Quote of the Month

When love and skill work together, expect a miracle. John Ruskin

Wednesday, February 20, 2013

Think Outside, Then Put It Inside

With numerous web 2.0 and 3.0 applications being mentioned by people in the know on a weekly basis it's hard not to feel overwhelmed by all the opportunities but it is certainly interesting to test them out.  A site with templates, ClassTools, one of which I reviewed more than a year ago, Fakebook, has a new one.  One of my favorite tech people, Richard Byrne of Free Technology for Teachers brought it to his readers' attention in a post last week; test-driving a new item called BrainyBox.

Like the other templates on the site, BrainyBox is free of charge with no registration requirements.  Any resources made, stay on their server permanently as long as they are used during any given twelve month period.  This particular template contains a precise format for mini-presentations.

When you first access BrainyBox this image appears on the screen.  BrainyBox is a cube, six sides, which displays items you wish to have highlighted on a specific topic.  I explored options by clicking on the numbered buttons.  This first visual is side one.

Side two gives you some features; text and multimedia can be inserted, you can password protect your creation, it can be embedded in a blog or website, it works on tablets as well as desktops.  Further buttons explain that a widget (which is one of the templates on ClassTools) can be embedded on one of the cube sides as well as videos from Vimeo and YouTube.  To design your own,  click on the New button.

Next click on the Edit button.  The tool bar across the top row allows:

  • upload an image
  • insert/edit embedded media (Flash, HTML5 video, HTML5 audio, Quicktime, Shockwave, Windows Media, Real Media and Iframe)
  • text can be in bold, italics or underlined
  • margins can be aligned left, center or right
  • cut, copy and paste are offered
  • insert or removed bulleted lists
  • undo/redo and
  • insert or remove links
Underneath you can select your font style and size, remove formatting, insert a special character, emotions, text color, background color, spell check, insert horizontal line and edit HTML code.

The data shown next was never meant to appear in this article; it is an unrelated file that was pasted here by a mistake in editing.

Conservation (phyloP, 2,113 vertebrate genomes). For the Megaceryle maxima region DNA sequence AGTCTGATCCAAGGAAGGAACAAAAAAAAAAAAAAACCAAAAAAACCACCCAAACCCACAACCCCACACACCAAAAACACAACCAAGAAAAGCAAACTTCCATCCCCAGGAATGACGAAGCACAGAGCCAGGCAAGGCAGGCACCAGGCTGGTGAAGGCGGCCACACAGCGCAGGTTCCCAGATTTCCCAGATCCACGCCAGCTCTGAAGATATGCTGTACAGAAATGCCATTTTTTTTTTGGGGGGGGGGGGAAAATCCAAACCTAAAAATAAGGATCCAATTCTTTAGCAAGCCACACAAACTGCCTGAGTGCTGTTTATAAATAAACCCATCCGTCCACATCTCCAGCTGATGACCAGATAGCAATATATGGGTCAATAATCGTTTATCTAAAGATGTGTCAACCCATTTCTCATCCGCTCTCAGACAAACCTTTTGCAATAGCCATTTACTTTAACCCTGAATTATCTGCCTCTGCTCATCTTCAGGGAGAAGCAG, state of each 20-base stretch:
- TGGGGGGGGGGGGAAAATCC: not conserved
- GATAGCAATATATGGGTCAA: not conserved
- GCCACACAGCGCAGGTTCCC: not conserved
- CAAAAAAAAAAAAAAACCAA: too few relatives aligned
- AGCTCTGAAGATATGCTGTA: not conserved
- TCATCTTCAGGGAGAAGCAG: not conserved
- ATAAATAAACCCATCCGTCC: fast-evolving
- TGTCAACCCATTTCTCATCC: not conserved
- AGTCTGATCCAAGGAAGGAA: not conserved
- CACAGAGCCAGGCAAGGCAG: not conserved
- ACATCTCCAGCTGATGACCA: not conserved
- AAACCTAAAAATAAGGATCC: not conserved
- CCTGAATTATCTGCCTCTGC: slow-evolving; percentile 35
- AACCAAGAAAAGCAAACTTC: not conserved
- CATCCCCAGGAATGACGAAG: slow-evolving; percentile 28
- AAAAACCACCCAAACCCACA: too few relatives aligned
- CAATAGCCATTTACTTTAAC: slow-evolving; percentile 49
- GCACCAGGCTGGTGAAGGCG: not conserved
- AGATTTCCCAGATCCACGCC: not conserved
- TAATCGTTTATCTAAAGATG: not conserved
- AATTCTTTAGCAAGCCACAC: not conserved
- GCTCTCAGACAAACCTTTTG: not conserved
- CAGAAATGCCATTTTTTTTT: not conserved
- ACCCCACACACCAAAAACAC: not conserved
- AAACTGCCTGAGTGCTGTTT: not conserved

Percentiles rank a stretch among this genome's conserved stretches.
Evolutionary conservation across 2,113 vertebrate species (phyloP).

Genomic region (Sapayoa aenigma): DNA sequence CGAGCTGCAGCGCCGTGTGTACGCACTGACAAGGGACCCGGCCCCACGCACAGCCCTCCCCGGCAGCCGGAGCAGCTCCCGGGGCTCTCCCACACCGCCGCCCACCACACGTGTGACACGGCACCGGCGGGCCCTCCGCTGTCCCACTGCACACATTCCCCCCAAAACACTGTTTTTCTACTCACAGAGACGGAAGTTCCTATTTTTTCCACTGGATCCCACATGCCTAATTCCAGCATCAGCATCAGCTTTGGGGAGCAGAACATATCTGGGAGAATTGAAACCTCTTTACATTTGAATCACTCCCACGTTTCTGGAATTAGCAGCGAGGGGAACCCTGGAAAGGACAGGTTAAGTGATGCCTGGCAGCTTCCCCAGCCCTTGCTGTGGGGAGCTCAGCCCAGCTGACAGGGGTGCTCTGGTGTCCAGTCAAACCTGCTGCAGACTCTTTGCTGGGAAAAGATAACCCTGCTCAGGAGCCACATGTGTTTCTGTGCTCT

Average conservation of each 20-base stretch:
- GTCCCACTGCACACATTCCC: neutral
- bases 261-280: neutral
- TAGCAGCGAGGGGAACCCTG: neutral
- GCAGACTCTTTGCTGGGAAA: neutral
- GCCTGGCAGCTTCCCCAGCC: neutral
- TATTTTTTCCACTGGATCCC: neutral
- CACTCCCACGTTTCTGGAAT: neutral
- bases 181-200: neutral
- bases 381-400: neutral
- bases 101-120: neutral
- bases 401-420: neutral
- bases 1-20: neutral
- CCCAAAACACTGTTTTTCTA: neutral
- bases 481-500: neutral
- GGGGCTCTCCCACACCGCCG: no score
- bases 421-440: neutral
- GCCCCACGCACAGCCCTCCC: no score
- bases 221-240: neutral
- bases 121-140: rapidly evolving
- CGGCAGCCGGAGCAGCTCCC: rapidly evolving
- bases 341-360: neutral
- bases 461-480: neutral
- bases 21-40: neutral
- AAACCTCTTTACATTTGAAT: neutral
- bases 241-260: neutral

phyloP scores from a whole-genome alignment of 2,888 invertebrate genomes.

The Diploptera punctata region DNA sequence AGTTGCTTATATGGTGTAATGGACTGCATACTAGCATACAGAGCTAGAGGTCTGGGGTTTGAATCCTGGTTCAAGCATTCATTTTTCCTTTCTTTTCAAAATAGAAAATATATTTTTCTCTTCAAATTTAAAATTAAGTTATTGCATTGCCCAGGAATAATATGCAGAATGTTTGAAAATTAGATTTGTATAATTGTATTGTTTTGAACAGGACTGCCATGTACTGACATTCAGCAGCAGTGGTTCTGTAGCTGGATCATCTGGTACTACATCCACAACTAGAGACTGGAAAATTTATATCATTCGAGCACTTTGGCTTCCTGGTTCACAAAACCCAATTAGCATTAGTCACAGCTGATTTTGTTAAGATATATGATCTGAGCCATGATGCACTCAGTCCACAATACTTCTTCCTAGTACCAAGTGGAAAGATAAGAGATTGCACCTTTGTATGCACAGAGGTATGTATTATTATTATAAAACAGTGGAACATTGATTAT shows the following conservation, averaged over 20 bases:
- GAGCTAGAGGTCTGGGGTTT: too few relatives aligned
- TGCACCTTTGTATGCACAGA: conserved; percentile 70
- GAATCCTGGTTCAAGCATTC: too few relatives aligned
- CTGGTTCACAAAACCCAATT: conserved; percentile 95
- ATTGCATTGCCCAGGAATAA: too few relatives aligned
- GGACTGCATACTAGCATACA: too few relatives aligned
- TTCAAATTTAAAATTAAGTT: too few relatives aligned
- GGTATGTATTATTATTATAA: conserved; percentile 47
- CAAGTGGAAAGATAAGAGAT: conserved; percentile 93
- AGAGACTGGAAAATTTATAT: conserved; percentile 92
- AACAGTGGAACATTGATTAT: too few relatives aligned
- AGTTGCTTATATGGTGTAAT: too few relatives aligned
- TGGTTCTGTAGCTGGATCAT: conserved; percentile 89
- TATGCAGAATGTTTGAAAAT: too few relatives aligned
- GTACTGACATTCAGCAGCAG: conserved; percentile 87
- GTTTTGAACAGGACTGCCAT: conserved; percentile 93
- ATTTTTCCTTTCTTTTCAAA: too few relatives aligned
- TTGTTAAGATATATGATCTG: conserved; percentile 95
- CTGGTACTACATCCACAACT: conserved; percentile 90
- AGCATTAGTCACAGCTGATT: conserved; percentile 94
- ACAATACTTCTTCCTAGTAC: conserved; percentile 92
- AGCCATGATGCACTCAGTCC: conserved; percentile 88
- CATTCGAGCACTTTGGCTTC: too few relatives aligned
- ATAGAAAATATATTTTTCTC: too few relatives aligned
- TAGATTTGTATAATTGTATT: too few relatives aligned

Placing text on a side is pretty straightforward as is an image.  Once placed each can be altered by the offered options.  An image can be resized using the tiny markers on the sides and corners.

If you wish to embed a link in an image, click on the image.  It will become highlighted and the link icon at the top is now available.  You can enter in the URL, set a target (it will open in that window or a new one) and name the link which will appear when you mouse over the image.  (To embed a link in text simply highlight it.)

For three of the sides I used Jing to capture website pages and downloaded the images.  I was able to add links to the sites so the pages in their entirety could be read.  It was as easy to add a YouTube video to one of the sides.  Copy the URL code acquired by clicking the share button under the video and paste it in the correct box.

Each time you complete your tasks for a side you need to click the Done editing button in order to advance to another side.  To start you must always click on Edit.  When you are finished with all the sides, click on the Save button.  

A new window opens asking you to enter in a password.  A new message asks you to make note of the unique URL created for your BrainyBox.  When you click OK the special URL appears at the top of the page in the address line.  Also beneath your BrainyBox creation you can now click the Share button on the far right.  

There are three options:  URL Link or Embed Code, QR Code and Download Web Shortcut.  There are three sizes for the HTML Embed Code.  I did a simple right mouse click of save image as for the QR code.  Over the course of the next two weeks the first grade classes in my building are going to be Skying with author Ame Dyckman.  I designed a cube featuring her debut book, Boy + Bot.

This new template, BrainyBox, as part of the ClassTools site maintained for at least ten years by Russel Tarr, Head of History at the International School Toulouse, France, is excellent.  It's absolutely perfect for the educational setting; no fees or registration and simple to learn and use.  It's headed for a spot in my bigger-by-the-day virtual toolbox.     

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